Given a carcinogenicity hazard, EPA typically performs a dose-response assessment of the human or animal data to develop a cancer unit risk estimate that can be used with exposure information to characterize the potential cancer disease impact on an exposed population. The DE human exposure-response data are considered too uncertain to derive a confident quantitative estimate of cancer unit risk, and with the chronic rat inhalation studies not being predictive for environmental levels of exposure, EPA has not developed a quantitative estimate of cancer unit risk.

In the absence of a cancer unit risk, simple exploratory analyses were used to provide a perspective of the range of possible lung cancer risk from environmental exposure to DE. The analyses make use of reported lung cancer risk increases in occupational epidemiologic studies, and the differences between occupational and environmental exposure. The purpose of having a risk perspective is to illustrate and have a sense of the possible significance of the lung cancer hazard from environmental exposure. The risk perspective cannot be viewed as a definitive quantitative characterization of cancer risk nor is it suitable for estimation of exposure-specific population risks.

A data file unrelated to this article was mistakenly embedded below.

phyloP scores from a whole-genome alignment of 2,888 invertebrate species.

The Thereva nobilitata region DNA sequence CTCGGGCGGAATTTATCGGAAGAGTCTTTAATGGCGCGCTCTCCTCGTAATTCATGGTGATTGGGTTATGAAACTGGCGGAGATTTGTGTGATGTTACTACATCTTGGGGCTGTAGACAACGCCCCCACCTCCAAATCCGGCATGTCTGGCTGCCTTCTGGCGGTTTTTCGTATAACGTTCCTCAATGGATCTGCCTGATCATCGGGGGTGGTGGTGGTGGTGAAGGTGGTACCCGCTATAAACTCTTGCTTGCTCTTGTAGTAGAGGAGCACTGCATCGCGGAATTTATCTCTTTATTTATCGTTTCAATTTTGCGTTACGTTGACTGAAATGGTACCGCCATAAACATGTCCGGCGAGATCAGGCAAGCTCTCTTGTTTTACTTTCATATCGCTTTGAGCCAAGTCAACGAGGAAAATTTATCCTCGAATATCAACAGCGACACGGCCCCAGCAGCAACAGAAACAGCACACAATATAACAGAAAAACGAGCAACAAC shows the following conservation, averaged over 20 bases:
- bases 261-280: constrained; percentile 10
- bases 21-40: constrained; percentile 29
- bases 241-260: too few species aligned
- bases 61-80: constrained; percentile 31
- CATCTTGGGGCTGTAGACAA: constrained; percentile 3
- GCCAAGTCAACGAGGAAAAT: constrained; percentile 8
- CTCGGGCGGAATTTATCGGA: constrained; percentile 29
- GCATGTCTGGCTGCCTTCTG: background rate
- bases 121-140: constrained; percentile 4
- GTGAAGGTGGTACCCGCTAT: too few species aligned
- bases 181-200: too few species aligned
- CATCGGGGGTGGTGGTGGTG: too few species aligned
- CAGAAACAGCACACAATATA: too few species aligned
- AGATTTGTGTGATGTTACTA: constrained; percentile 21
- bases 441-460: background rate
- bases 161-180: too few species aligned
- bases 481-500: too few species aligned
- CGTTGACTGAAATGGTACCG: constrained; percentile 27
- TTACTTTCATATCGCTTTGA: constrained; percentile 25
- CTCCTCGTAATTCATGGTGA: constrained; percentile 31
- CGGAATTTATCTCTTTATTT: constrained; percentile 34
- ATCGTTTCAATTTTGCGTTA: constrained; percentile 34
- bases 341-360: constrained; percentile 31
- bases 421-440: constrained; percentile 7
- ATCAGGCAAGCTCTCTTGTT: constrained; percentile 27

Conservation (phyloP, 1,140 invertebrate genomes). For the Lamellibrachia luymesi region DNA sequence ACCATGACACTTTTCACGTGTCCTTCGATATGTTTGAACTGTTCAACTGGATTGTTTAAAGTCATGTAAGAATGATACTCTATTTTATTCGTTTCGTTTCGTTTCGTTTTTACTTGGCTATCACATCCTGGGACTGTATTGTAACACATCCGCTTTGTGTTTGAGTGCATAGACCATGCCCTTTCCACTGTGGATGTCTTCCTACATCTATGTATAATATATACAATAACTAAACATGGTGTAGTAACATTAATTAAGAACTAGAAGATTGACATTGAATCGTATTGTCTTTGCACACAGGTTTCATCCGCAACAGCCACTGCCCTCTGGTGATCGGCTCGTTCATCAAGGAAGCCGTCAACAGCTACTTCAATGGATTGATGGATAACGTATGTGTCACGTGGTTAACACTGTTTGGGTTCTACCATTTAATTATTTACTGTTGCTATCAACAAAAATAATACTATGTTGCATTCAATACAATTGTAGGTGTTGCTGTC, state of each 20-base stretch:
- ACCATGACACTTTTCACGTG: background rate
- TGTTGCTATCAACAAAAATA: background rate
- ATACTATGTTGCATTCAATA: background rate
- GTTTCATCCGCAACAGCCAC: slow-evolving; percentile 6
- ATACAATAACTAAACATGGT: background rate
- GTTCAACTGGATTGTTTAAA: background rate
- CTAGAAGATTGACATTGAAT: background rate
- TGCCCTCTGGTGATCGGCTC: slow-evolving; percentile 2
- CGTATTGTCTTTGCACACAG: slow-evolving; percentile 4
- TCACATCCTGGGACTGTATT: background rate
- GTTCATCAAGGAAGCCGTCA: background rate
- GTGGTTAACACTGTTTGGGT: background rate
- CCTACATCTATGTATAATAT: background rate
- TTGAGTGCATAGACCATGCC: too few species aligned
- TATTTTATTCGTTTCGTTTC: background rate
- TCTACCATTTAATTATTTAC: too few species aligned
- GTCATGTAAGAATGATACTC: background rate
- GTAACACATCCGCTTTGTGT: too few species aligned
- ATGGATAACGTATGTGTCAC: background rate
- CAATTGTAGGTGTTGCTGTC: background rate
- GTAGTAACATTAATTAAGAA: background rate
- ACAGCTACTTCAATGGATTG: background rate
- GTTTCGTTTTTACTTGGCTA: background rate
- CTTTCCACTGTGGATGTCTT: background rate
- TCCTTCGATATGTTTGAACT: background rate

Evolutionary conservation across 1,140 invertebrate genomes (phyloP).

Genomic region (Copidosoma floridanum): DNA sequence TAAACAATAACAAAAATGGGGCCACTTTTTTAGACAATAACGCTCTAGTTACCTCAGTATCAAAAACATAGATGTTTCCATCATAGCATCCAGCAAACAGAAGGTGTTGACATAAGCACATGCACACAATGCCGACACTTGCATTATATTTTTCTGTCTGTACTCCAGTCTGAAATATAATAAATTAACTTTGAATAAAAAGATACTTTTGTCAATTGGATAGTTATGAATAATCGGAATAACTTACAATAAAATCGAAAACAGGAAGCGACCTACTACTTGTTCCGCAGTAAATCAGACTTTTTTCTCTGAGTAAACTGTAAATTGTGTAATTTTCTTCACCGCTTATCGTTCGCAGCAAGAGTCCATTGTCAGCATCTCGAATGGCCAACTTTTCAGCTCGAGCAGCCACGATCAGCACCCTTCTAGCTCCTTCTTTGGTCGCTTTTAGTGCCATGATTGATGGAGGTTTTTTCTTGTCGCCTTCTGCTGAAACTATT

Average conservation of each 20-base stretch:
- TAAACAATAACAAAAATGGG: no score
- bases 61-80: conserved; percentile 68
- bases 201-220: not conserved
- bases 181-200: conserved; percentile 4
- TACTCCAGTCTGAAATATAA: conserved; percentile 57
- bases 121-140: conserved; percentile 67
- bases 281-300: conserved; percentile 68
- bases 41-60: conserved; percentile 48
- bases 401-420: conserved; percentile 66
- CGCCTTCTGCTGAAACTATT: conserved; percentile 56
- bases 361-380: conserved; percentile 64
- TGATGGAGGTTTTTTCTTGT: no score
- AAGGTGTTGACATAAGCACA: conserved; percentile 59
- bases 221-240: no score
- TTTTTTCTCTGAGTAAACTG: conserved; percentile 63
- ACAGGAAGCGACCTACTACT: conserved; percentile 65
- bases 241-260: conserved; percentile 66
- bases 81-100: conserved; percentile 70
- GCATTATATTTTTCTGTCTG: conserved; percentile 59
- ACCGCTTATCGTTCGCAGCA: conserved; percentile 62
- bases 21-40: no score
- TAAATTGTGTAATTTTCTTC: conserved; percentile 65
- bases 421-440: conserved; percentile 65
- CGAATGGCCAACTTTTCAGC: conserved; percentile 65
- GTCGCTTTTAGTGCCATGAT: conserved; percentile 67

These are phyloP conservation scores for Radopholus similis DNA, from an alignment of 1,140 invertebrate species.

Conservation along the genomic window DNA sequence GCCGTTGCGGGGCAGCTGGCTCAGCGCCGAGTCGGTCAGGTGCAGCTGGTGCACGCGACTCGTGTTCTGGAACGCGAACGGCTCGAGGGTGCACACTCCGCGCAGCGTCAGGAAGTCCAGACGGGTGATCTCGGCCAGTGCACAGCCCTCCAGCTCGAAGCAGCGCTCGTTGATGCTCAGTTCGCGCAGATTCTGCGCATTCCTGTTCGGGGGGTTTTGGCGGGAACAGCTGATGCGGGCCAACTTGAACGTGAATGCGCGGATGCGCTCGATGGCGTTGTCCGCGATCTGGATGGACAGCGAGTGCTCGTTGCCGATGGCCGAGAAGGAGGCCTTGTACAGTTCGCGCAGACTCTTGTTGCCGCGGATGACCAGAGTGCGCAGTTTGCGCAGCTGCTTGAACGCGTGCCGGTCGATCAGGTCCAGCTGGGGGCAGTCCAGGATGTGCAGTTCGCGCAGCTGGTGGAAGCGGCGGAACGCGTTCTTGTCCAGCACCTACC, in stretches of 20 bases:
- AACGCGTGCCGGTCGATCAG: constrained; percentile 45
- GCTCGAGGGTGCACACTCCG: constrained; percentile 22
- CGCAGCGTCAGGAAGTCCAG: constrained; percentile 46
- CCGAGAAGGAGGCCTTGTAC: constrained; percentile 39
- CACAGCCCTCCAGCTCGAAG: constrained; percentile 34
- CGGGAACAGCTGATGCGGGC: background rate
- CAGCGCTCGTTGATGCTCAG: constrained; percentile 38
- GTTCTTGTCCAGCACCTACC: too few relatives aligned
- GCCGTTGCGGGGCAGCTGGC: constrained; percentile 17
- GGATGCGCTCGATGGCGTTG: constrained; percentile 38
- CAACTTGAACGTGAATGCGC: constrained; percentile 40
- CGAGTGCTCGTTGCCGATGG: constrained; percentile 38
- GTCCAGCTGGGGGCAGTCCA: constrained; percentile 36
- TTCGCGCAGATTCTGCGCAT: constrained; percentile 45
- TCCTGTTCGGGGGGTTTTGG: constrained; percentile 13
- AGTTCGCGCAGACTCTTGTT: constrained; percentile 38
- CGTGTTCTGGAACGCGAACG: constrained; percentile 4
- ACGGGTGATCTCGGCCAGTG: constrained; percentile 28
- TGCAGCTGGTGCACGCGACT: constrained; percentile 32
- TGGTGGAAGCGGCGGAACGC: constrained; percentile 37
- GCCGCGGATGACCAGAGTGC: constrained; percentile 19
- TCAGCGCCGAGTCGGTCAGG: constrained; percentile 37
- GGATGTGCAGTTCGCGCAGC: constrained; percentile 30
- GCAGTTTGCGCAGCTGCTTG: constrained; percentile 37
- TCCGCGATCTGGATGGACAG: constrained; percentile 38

Even though the overall evidence for potential human health effects of DE is persuasive, many uncertainties exist because of the use of assumptions to bridge data and knowledge gaps about human exposures to DE and the general lack of understanding about underlying mechanisms by which DE causes observed toxicities in humans and animals. A notable uncertainty of this assessment is whether the health hazards identified from studies using emissions from older engines can be applied to present-day environmental emissions and related exposures, as some physical and chemical characteristics of the emissions from certain sources have changed over time. Available data are not sufficient to provide definitive answers to this question because changes in DE composition over time cannot be confidently quantified, and the relationship between the DE components and the mode(s) of action for DE toxicity is/are unclear. While recognizing the uncertainty, for this assessment a judgment is made that prioryear toxicologic and epidemiologic findings can be applied to more current exposures, both of which use DPM mass in air as the measure of DE exposure.